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Much can be done in an hour

Have you ever figured out just what an hour a day represents? How often have you wanted to do something but said, “I didn’t have the time”?

In this age, it often seems that there are not enough hours in the day to accomplish the things to which we aspire. The result is that we abandon the idea. Yet the world is full of people who, through sheer determination, have found ways of setting aside at least one hour a day for creative self-development.

Often, the busier the individual, the more likely he is to be one of those who creates a daily hour of “time for private thought.”

If you devote just one hour a day on a project of your own, you will give it 365 hours a year or the equivalent of more than 45 full working days of eight hours each. This is like adding one and one-half months of productive living to every year of life.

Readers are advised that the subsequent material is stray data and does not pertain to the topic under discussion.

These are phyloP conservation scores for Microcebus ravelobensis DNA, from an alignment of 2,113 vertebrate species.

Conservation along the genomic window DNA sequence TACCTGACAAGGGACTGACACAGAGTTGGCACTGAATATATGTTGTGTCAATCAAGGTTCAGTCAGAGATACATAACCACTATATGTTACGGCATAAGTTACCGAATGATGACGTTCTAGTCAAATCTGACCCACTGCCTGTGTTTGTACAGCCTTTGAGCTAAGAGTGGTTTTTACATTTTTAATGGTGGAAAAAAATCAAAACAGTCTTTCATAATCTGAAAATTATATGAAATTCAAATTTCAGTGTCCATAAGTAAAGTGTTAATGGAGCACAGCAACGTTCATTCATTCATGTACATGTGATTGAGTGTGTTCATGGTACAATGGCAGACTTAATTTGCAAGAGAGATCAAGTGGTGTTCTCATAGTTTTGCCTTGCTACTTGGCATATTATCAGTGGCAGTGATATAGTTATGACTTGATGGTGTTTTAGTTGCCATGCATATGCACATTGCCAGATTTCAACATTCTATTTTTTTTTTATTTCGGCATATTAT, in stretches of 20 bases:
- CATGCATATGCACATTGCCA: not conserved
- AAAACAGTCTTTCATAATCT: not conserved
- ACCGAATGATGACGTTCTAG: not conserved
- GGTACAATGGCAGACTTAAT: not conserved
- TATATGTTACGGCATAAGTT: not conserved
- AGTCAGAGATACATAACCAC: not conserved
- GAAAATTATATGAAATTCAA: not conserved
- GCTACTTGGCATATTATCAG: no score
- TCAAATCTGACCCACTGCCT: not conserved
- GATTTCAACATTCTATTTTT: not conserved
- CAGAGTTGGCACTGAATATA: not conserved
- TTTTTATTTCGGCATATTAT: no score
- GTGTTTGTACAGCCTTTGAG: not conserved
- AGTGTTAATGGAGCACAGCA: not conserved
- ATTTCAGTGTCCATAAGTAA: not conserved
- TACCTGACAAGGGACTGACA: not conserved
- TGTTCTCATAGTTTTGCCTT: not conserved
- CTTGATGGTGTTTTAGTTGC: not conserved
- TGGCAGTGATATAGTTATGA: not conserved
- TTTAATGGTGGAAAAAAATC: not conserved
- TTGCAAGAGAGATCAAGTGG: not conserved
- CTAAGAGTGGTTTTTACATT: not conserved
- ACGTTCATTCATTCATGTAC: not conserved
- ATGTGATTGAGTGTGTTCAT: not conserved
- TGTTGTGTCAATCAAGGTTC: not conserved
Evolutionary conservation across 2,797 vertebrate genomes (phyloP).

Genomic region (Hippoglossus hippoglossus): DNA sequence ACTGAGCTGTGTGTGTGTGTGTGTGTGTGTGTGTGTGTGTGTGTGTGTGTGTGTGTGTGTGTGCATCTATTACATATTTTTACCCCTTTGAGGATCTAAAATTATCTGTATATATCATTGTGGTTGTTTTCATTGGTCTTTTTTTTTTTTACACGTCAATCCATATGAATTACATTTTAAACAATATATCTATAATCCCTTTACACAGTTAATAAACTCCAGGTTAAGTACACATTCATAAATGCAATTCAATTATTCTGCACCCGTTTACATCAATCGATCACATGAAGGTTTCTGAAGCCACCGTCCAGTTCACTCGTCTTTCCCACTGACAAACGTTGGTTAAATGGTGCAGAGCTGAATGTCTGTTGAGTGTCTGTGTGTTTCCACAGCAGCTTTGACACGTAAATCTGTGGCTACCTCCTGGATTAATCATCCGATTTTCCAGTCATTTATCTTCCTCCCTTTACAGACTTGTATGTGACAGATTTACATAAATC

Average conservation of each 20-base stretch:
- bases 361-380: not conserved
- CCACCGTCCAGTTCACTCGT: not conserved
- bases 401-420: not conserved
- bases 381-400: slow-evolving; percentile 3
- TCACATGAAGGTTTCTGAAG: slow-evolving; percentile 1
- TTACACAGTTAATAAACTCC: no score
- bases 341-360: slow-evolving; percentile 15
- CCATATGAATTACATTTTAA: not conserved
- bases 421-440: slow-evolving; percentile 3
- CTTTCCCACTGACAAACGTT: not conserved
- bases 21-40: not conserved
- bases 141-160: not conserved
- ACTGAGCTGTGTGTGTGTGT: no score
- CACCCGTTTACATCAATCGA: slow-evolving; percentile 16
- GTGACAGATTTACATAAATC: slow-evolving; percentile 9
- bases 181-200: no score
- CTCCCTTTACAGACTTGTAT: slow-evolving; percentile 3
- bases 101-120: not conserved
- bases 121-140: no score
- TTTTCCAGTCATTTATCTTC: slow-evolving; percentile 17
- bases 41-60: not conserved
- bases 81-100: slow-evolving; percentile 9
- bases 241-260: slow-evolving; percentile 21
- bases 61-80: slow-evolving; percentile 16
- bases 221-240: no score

Many people have written best sellers, learned a foreign language, invented a money-making product or accomplished countless other ambitions just through the utilization of one hour a day.

When I was managing our small marine business for 40-plus years, this “one hour a day” concept was considered similarly. Our business income was predicated on hardware sales and, most importantly, billable hours from our service and installation staff. Each of our six technicians would work an eight-hour day; typically, four or five hours were billable each day. At the time, we were charging $100 per hour.

Suppose each technician could invoice just one more hour each day; that would be an additional $600 a day times 20 days or $12,000 a month. Even if you could only increase the numbers by 50 percent, an extra six grand a month goes a long way.

For all the business owners and managers out there, think about your and your employees’ efficiency numbers and what you might do to increase their ability to be more productive. One hour a day in one’s personal or company life can make an enormous difference.

The opinions expressed above belong solely to the author and do not represent the views of the Boulder City Review. They have been edited solely for grammar, spelling and style, and have not been checked for accuracy of the viewpoints.

G. Kevin Savord is currently a professional pilot and former small business owner. He can be reached at gksavord@gmail.com.

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